While TUTI concentrates on questionnaire-based travel surveys, as the only way to get the type of detail required from travellers, they are also keen to adopt new technologies where appropriate. Three new technologies in particular that are applicable to travel surveys of various types are GPS (Global Positioning Systems), mobile computing (such as iPads) and online surveys.
Unlike some, TUTI does not see GPS surveys as a replacement for questionnaire-based surveys. While GPS is excellent at recording time and place information (after sufficient satellite signals have been received and barring signal drop-outs under certain conditions), it is less well equipped for recording many of the other variables required from urban travel surveys (such as trip purpose and destination type). Nonetheless, GPS is excellent for some types of surveys.
Back in the dim distant past (1998), TUTI outlined a GPS-based system for recording freight movements (FACTS - Freights Activity and Commercial Travel Survey) that had been developed in the predecessor organisation (the Transport Research Centre). Many of the components of this system have now been outdated, but the potential was seen even then.
In 2003, in a project for the Victorian Department of Infrastructure, TUTI demonstrated the value of using GPS in public transport patronage surveys, with handheld GPS and data logger units being used to record passenger boardings and alighting along bus routes. These GPS records were then matched with ticket validation records from the same service, which enabled the ticket valuation records to be "position-stamped", thus enabling time-based origin-destination matrices to be estimated.
In 2007, TUTI (in conjunction with the Dr Peter Stopher) ran a pilot study to compare results obtained from the VISTA07 travel survey with GPS data obtained from a sample of VISTA07 households. The results were mixed, with difficulty in actually matching the travel recorded by the two methods on numerous occasions. Where it was clear that the data pertained to the same person on the same day, the GPS picked up travel that had been missed by the diary survey, while the diary survey picked up about the same quantity of travel missed by the GPS. It was concluded that the status of GPS technology at that time did not facilitate the collection of a complete record of urban travel.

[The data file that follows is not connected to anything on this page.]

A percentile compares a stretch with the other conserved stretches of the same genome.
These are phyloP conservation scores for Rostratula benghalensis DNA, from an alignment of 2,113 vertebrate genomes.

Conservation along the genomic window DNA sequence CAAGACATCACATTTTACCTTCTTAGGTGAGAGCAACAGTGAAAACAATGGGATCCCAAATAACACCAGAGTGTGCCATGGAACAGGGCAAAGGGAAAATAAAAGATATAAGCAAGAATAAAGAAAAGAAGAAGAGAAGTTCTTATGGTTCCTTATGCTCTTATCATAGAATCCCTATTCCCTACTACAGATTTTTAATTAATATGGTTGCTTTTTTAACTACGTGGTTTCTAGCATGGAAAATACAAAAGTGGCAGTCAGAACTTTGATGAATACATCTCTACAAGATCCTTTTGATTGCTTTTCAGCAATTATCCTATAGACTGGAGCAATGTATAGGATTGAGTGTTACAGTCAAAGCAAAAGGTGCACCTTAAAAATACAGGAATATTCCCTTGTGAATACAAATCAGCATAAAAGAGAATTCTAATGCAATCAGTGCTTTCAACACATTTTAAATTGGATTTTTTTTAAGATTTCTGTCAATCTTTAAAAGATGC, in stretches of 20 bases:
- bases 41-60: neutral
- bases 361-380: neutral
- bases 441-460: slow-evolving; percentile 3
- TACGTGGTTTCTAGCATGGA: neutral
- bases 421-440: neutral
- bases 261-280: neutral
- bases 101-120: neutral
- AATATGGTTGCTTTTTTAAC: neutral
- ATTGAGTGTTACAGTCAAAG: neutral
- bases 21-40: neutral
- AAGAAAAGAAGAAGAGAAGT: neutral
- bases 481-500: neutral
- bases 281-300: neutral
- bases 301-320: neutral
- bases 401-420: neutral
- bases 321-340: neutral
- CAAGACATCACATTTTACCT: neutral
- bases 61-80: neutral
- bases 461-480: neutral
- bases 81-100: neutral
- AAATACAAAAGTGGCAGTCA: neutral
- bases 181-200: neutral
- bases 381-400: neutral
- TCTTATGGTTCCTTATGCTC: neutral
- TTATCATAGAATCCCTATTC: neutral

Since that time, however, the sophistication and availability of GPS systems has changed enormously, with most mobile phones now supporting some form of GPS, and with the standard satellite-based GPS systems backed up by other systems such a mobile phone tower triangulation and wifi station triangulation, to enable quasi-GPS positions to be obtained even when out of sight of GPS satellites. Mobile GPS systems would appear to have great potential for supporting households travel surveys in the coming years as the technology (hardware and software) develops further.
The development of mobile computing platforms in the past few years has been astounding. With the introduction of the iPhone and other phone platforms such as various Android models, and then the re-birth of tablet computing with the iPad, the potential for using such systems in the field for travel surveys has increased enormously. Examples of such uses include the application of iPad technology to survey field operations, and to face-to-face interview situations.
The TUTI survey methodology used in a large number of surveys has to date been highly "pen and paper" oriented in the field. Paper field sheets have been produced and taken into the field by field staff. They have then completed these field sheets manually, then brought them back to the survey office, where the contents are entered into spreadsheets, before being imported into the HotSpot program to generate the next batch of paper sheets to go back out into the field.
A new TUTI survey methodology is now being developed which takes advantage of the power of iPads to automate many of the processes and the production of field work materials and the conduct of the field operations. The new iPad procedures have three major advantages:
- they eliminate the production of paper field sheets and maps
- they eliminate the manual transcription of the field sheet outputs into spreadsheets before import into HotSpot
- the facilitate realtime error checking of the field sheet data in the field, this improving data quality